I TEND not to use many products from the mainstream bait suppliers.
don’t use boilies at all, and I rarely use the hair-rig. Instead, in recent years, my interest has been in the use and development of baits and rigs that lead to quick takes and fast strikes.
I suppose you could call the gnome a “neo-twitcher-hitter!” – amongst other things...
Because I want to match my strikes to the way that
carp actually feed – that is, sucking and blowing in food - often food that is suspended in a carp-made “food cloud”, if the modern underwater videos are to be taken seriously – then I only use one rod at a time.
This allows me to strike quickly at the first indication of a positive take.
As readers of the Carping Gnome
will have guessed, I tend to use sight-bobs, from the trout fishing world, as close-range floats.
When free-lining or ledgering, I tend to use a very light bobbin, - one
I’ve made myself from a starlight. I call this a Weeble; although mine will wobble and it will certainly fall down! Allow me to explain. I put a bit of clear silicon tubing at the top and bottom of the starlight. To the top bit I attach wire –
from a plastic-coated paper-clip. I bore the silicon tube to pass it through, and then bend the wire into a U-shape, to form a line clip.
I also bore the bottom piece of
tubing, then I pass braid through it to form the link to a clip which, obviously, is attached to the front bank stick. So why “a Weeble?” Well, I then use red wax from Dutch cheese to add a little more weight to the bobbin, by moulding it into
a ball at the bottom.
When fishing, I set the bobbin so this wax ball is on the ground and the bobbin is standing upright. With a normal run, the bobbin goes up, of
course, with a drop-back, it will lean to one side and/or drop over. It really works. Either way, you’ll get a bleep on the old Optonic.
I tend to use fluorocarbon,
because it sinks better that mono and you can get a really nice line from the rod to the bait, - by gently correcting the course of the fluoro as it sinks. This, I think, dramatically improves the sensitivity of the rig – so much so, on a recent winter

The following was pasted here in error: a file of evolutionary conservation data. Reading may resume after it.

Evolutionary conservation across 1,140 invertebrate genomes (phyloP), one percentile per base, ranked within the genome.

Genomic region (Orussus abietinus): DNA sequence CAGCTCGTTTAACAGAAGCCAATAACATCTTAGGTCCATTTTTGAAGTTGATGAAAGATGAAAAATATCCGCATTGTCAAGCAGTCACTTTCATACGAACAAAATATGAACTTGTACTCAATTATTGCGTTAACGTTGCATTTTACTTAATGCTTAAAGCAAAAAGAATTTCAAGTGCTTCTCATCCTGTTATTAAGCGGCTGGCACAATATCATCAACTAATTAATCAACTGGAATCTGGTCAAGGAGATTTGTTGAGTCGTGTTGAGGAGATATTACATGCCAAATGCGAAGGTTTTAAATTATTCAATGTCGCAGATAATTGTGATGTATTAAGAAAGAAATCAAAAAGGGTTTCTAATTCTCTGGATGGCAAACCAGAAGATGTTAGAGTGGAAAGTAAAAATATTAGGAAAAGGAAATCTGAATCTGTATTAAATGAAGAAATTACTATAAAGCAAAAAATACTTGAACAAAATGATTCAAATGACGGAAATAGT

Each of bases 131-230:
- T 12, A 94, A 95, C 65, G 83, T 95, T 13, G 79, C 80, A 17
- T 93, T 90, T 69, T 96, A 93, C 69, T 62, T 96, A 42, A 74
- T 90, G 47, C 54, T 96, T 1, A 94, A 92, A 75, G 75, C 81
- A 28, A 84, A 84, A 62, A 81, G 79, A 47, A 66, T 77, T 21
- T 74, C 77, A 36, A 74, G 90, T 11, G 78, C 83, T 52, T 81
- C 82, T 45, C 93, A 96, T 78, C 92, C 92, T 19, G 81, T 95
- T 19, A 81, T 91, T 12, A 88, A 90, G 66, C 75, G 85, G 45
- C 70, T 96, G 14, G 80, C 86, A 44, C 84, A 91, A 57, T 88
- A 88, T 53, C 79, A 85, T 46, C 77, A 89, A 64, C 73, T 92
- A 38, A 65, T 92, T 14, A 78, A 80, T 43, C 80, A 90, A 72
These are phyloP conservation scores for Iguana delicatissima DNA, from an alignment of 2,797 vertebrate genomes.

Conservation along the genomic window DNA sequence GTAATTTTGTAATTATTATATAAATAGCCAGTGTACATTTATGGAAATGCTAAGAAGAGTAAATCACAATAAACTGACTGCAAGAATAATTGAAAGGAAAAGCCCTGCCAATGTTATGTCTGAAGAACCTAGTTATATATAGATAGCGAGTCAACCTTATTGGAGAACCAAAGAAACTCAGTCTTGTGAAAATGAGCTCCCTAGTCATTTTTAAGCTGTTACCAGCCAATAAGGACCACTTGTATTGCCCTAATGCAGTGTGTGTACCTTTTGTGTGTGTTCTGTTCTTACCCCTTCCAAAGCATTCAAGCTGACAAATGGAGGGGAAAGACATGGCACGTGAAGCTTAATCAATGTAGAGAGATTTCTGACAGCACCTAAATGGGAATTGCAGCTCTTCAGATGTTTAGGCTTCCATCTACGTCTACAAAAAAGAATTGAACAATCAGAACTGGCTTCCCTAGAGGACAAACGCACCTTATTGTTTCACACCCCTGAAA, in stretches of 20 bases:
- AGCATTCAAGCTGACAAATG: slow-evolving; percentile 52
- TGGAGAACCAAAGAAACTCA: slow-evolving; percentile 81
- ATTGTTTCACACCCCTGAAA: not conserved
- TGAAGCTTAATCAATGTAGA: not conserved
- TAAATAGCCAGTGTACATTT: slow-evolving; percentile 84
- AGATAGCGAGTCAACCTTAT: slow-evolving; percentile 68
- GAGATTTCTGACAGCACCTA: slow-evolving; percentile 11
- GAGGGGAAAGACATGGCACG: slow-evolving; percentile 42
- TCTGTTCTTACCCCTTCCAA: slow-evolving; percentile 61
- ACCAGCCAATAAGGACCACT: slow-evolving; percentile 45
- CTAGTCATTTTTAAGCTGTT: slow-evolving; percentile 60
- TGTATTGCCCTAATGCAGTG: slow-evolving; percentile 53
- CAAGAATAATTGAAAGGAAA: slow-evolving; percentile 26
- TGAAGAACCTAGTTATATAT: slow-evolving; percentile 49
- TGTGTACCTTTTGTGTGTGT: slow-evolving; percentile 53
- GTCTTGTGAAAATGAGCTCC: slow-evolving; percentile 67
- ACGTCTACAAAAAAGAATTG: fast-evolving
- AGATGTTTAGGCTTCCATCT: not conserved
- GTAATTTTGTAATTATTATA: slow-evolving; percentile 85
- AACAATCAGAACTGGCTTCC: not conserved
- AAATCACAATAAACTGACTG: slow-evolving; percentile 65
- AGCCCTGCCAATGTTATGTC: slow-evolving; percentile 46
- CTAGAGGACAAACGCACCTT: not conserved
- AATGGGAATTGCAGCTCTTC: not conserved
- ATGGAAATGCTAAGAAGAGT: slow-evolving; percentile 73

outing with fellow members of the Traditional Fisherman’s Forum, I was able to “nail” a 2oz rudd in the top lip, after a huge hunk of bread flake had been cast close to the far bank. Yes, this was hardly an impressive angling achievement,
in terms of fish size, – but you see my point?
I’m also “into” what I call “soft baits”, - and well in advance of Nash marketing its latest
round of “glugs”, which are a mix of liquids and dissolving powder, purely by chance I was carrying out similar experiments of my own.
I called this technique
“dry powdering”, and I’ll quote here from my angling diary of 2009...
“Take a spray or atomizer and fill it half with honey and half with hot water.
Allow it to cool. Hook a large piece of bread flake, and spray the honey water onto the flake. Gently roll the flake bait in dry betaine powder or dry exploding ground-bait...”
The honey bonds the powder to the bread. In the water, a carp-attracting cloud billows out – both liquid and minute particles.
I used this technique first of
all at Clay Farm Pond in March 2009, and I was gratified to land eight commons that day, to low double figures.
Dry powdering is good for surface baits too, of course.
Since then, I’ve been experimenting with extra-thick double cream as a “glug”, to which I often add mild curry powder – dry - as the powder element.
Rod Hutchinson is a great believer in the power of milk-based products to attract carp, and cream is certainly a great attractor.
The size of a cream cloud in water has to be seen to be believed, and the fish really turn on to it.
The first time used this technique was, again, at Clay
Farm in the late summer of 2012 – and my records show that I caught eleven carp at very close range.
Despite so many being caught from under my feet, they seemed to
be totally pre-occupied with the bait and free offerings.
At the time I was glugging broken-up prawns – another “soft bait”.
I like glugs because you don’t have to over feed but they are mighty attractors. I like soft baits because you can completely hide a hook – which must be a good thing – but have
confidence that a firm strike will set that hook.
Picture above: The Gnome with a mirror that fell to sight-bobbed prawns.